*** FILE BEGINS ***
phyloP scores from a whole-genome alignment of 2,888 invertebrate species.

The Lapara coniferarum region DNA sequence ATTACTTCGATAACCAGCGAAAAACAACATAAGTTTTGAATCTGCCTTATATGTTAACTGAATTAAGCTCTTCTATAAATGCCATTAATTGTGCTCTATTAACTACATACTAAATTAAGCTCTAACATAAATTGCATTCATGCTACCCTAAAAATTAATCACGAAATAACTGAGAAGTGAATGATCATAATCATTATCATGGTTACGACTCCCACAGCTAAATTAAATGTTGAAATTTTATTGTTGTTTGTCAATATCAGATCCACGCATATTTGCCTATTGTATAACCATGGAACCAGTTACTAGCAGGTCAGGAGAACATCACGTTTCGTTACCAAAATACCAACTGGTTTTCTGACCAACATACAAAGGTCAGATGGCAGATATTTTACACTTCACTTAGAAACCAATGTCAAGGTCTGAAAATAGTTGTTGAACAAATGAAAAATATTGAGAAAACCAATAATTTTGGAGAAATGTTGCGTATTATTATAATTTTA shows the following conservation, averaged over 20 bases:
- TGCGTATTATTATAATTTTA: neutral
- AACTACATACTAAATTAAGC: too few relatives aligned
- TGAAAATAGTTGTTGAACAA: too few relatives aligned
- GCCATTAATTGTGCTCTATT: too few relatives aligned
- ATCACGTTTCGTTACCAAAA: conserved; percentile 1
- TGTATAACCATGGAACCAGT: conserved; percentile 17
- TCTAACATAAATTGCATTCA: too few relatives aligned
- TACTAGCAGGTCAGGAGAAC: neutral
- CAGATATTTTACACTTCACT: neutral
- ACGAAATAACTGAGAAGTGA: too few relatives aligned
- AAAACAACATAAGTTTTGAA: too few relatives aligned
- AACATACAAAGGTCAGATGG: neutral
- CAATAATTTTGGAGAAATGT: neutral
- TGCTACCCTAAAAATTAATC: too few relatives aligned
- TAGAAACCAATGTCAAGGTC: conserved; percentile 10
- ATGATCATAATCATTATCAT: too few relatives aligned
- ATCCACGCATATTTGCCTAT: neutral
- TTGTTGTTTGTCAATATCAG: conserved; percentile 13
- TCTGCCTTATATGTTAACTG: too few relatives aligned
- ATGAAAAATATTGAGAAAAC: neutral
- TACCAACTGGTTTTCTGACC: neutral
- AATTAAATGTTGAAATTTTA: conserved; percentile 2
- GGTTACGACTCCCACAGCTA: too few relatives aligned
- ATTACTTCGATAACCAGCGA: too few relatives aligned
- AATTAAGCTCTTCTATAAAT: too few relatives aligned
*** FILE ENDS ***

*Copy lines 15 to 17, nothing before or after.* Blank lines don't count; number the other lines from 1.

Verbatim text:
- CAATAATTTTGGAGAAATGT: neutral
- TGCTACCCTAAAAATTAATC: too few relatives aligned
- TAGAAACCAATGTCAAGGTC: conserved; percentile 10